Single-cell deconstruction of stem-cell-driven schistosome development.
Trends in parasitology
Schistosomes cause one of the most devastating neglected tropical diseases, schistosomiasis. Their transmission is accomplished through a complex life cycle with two obligate hosts and requires multiple radically different body plans specialized for infecting and reproducing in each host. Recent single-cell transcriptomic studies on several schistosome body plans provide a comprehensive map of their cell types, which include stem cells and their differentiated progeny along an intricate developmental hierarchy. This progress not only extends our understanding of the basic biology of the schistosome life cycle but can also inform new therapeutic and preventive strategies against the disease, as blocking the development of specific cell types through genetic manipulations has shown promise in inhibiting parasite survival, growth, and reproduction.
View details for DOI 10.1016/j.pt.2021.03.005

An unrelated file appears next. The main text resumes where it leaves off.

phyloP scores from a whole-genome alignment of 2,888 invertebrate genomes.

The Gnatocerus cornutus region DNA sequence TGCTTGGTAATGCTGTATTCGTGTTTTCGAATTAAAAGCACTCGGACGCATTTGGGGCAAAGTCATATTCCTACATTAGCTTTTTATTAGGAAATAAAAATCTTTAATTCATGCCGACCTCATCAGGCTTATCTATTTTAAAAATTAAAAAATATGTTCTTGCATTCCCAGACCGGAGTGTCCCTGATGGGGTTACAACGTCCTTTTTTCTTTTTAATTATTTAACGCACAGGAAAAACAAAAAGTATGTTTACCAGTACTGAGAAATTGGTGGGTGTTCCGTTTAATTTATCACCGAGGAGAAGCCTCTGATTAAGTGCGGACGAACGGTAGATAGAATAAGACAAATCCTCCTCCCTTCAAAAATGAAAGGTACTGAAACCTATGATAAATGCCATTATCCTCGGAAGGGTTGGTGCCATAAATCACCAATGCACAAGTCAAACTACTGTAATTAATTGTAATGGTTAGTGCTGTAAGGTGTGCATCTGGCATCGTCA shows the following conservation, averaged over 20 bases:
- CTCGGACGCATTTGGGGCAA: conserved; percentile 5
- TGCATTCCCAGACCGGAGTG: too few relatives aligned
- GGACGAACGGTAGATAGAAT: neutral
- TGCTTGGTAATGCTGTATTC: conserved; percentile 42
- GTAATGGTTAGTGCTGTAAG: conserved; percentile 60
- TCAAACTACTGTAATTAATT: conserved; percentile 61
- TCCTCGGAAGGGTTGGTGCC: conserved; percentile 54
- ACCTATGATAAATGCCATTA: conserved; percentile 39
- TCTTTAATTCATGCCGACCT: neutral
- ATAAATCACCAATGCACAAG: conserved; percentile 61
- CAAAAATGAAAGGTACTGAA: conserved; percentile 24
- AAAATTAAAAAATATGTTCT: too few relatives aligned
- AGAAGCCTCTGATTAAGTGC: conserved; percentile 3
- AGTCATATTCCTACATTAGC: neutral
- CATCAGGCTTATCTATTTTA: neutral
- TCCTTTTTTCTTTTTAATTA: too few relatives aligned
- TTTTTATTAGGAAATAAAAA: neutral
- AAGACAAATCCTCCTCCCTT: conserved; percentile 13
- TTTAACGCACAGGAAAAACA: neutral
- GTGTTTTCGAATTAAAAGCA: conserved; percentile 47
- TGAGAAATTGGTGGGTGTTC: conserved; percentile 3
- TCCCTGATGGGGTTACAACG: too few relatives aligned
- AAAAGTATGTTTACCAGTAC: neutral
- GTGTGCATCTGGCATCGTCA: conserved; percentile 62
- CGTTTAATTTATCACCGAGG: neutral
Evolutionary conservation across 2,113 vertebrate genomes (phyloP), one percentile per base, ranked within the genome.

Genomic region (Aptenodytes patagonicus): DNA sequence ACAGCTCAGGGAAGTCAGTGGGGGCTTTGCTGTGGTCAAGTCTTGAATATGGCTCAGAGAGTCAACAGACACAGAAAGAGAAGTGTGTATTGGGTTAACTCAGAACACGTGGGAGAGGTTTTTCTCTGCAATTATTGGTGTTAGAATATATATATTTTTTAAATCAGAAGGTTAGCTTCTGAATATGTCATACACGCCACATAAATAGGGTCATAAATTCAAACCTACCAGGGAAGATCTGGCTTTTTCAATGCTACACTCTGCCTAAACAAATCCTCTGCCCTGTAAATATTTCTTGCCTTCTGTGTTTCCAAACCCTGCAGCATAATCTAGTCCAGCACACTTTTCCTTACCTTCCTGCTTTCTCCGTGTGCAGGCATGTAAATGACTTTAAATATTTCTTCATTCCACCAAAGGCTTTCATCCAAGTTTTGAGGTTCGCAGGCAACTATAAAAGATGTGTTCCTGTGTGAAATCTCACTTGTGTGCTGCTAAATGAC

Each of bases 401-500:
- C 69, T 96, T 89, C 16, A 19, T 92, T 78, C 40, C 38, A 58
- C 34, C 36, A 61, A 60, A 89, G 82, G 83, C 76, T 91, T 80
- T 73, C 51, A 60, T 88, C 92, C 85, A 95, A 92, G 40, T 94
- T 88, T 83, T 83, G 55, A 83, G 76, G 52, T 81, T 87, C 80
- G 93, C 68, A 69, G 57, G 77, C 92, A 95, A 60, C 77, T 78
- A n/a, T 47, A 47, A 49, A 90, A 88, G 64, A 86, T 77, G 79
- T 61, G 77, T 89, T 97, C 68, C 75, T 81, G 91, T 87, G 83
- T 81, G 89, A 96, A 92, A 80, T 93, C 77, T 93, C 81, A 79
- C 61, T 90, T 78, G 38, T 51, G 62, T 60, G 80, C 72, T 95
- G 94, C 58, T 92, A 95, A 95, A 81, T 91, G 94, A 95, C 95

View details for PubMedID 33893056
Single-cell analysis of Schistosoma mansoni identifies a conserved genetic program controlling germline stem cell fate.
2021; 12 (1): 485
Schistosomes are parasitic flatworms causing one of the most prevalent infectious diseases from which millions of people are currently suffering. These parasites have high fecundity and their eggs are both the transmissible agents and the cause of the infection-associated pathology. Given its biomedical significance, the schistosome germline has been a research focus for more than a century. Nonetheless, molecular mechanisms that regulate its development are only now being understood. In particular, it is unknown what balances the fate of germline stem cells (GSCs) in producing daughter stem cells through mitotic divisions versus gametes through meiosis. Here, we perform single-cell RNA sequencing on juvenile schistosomes and capture GSCs during de novo gonadal development. We identify a genetic program that controls the proliferation and differentiation of GSCs. This program centers around onecut, a homeobox transcription factor, and boule, an mRNA binding protein. Their expressions are mutually dependent in the schistosome male germline, and knocking down either of them causes over-proliferation of GSCs and blocks germ cell differentiation. We further show that this germline-specific regulatory program is conserved in the planarian, schistosome's free-living evolutionary cousin, but the function of onecut has changed during evolution to support GSC maintenance.
View details for DOI 10.1038/s41467-020-20794-w
View details for PubMedID 33473133